Review: MARRIAGE STORY (2019) – An Unflinching Look At Unconditional Love

Published by Shah Shahid on

I had put off watching Marriage Story for the longest time. Being married myself, I knew I would draw parallels from my own relationship into the story. Making the movie have that much more impact on me. And boy, was I right! 

Image via Netflix.

Marriage Story is a gut-wrenching look at the harsh realities of married life. It’s a sobering story about how love is sometimes not enough. And that the line between love and hate is so thin that it’s hard not find yourself on the wrong side.

Through the entire viewing of Marriage Story, I had a scowl on my face. This is because any reaction to so much of what happens during the movie is reliant on how it all ends. You can’t point to one thing as being a problem until you see what it causes and how it affects the characters. But I’m getting ahead of myself. Let’s get back to the actual Marriage Story review here. 

Marriage Story is a gut-wrenching look at the harsh realities of married life.

Image via Netflix.

Marriage Story is all about two people in an incredibly love-filled marriage. The story begins with each character describing what they love about the other. It’s wonderful, it’s sweet, it’s funny and incredibly charming. That is until you find out that it’s an exercise as part of their marriage counseling. The relationship is in trouble. And this is where Marriage Story begins.

There’s not much to spoil, because the whole thing is about troubled relationships. It’s not about who’s wrong and who’s right. It’s not about who did what that ended the relationship. Sometimes both people can try and both are at fault, and both are the victim. In the case of Marriage Story, it’s about how each character’s life influenced the other, in good ways and bad. And that breaking point is what we as the audience experience in the movie. 

Scarlett Johansson stands out in a way never before in a captivating performance.

Image via Netflix.

Adam Driver deserved all the damn awards for his performance in Marriage Story. Driver’s Charlie starts off as a soft-spoken artist who focuses on the positive. His evolution into a person whose emotions blow up at having his life crumble around him is hard to watch. Driver sort-of exemplifies most men who are complacent in their romantic relationships. Ignorant to the problems around them and the unhappiness of their partners. Charlie thinks he’s happy, so he is unable to understand his wife’s unhappiness. It’s something that most men can understand and relate to, even if it’s done in an extremely hyperbolic way. 

I’ve never thought much about Scarlett Johansson as an actress. She is obviously capable and has given great performances in her career. But she’s just never really stood out to me. Marriage Story makes me see her in a completely different light. Along with her performance in Jojo Rabbit, I’m sort of on board the ScarJo train, albeit years late. Johansson’s Nicole could easily become the villain of the movie. She unapologetically says what’s on her mind without hesitation.  She behaves in a way that would turn off insecure men. But ultimately, she’s the one who is in pain. It’s her unhappiness that drives the narrative. And Johannson does so much with everything she’s given here.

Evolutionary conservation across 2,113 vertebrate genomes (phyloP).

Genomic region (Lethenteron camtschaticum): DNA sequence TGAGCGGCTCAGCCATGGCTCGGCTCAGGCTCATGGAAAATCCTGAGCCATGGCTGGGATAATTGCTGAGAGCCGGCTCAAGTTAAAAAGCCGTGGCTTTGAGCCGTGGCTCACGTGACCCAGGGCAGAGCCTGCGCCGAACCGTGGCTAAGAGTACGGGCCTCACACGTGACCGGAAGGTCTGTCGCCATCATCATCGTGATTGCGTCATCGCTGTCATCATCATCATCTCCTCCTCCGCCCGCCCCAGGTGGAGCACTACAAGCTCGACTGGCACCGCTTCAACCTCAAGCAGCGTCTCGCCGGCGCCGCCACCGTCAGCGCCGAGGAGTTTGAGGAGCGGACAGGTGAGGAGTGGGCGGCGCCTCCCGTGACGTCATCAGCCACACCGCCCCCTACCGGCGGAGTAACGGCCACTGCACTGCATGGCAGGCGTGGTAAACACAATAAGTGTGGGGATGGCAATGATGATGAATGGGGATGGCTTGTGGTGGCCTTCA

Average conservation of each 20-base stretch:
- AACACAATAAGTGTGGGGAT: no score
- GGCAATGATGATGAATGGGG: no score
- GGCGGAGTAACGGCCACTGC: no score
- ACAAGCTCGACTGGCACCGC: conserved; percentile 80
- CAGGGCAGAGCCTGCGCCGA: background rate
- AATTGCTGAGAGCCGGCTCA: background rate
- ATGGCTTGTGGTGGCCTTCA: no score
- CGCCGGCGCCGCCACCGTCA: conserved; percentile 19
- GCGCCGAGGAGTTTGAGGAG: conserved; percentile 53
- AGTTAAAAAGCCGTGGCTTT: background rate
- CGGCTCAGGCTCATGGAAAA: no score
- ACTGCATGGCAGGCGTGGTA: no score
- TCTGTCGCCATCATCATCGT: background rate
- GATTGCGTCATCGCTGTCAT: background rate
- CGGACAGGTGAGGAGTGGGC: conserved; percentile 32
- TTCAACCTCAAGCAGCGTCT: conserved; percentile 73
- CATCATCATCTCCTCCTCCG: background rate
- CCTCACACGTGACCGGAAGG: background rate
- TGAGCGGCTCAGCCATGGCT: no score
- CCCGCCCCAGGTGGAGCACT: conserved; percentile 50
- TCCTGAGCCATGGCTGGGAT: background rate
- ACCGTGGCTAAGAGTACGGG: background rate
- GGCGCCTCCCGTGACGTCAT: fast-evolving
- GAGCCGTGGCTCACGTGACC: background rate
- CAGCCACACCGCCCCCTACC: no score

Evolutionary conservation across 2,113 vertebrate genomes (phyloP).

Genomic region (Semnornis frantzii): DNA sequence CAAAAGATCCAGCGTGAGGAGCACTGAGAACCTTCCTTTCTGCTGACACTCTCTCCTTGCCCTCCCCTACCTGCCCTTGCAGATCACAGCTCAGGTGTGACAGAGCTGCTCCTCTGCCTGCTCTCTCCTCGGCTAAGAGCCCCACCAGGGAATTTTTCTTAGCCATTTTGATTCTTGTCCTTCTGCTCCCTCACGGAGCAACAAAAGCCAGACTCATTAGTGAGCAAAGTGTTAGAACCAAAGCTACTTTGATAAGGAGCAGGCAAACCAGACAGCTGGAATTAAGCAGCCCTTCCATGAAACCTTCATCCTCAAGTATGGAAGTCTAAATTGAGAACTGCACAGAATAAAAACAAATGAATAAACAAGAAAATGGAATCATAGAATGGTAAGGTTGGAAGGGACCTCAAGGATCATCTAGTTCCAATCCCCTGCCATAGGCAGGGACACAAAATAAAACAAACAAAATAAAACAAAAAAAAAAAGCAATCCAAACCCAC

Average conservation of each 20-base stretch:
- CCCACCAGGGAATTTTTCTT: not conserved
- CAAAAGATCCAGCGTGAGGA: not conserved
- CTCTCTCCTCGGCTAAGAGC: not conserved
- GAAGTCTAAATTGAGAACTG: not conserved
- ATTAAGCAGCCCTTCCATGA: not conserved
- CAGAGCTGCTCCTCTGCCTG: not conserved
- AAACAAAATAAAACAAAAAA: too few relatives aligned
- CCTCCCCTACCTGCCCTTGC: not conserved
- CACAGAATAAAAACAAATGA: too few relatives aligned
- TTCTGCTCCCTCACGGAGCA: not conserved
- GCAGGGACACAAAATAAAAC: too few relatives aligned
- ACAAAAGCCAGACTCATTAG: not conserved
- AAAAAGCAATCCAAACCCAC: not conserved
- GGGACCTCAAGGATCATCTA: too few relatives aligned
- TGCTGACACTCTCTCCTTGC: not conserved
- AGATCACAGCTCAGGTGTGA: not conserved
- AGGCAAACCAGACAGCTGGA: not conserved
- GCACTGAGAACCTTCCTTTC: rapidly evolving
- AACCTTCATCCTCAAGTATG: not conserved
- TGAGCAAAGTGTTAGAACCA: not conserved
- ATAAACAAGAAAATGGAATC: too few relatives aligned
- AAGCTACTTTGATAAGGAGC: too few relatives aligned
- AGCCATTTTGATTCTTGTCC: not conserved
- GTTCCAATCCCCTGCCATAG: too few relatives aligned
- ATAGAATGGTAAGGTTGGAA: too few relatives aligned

Marriage Story works due to its incredible Performances and generous pacing.

Image via Netflix.

Nicole wants happiness on her own terms and wants a career of her own. The movie begins as she becomes aware of her own desires and ambitions. And how they have taken a backseat to a marriage that’s become too stagnant. Nicole wanting more for herself kickstarts the long-simmering problems in their marriage. It’s such a balancing act of being strong, while still retaining sympathy and being relatable. And Johansson does this perfectly. 

Marriage Story is a hard watch if you’re in, or have been in a serious relationship. As with any fictional story, we the audience try to see ourselves in the shoes of the characters, to relate to them. So Marriage Story hits even harder because it’s a subject that most people can relate to on some level. The story works that much more because of it. The emotions have that much more impact. It’s uncomfortable, it’s awkward and it’s real.

Marriage Story Trailer

At the same time, the story is a sweet and unflinching look at unconditional love. And I don’t mean this in a way that’s problematic or toxic. But the fact that you can love someone, despite all the problems being with them causes. The unhappiness. The conflict of wants. The long term goals that no longer align with one another. But the love persists. Maybe not in the same way it used to. And that’s very much what I took away from Marriage Story. 

Marriage Story is now streaming on Netflix. 

Were you as wrecked as I was during Marriage Story? Let me know below, or on Twitter @theshahshahid


Shah Shahid

Entertainment Writer | Film & TV Critic | Bollywood Blogger | Host of Split Screen Podcast | Proud Geek Girl Dad

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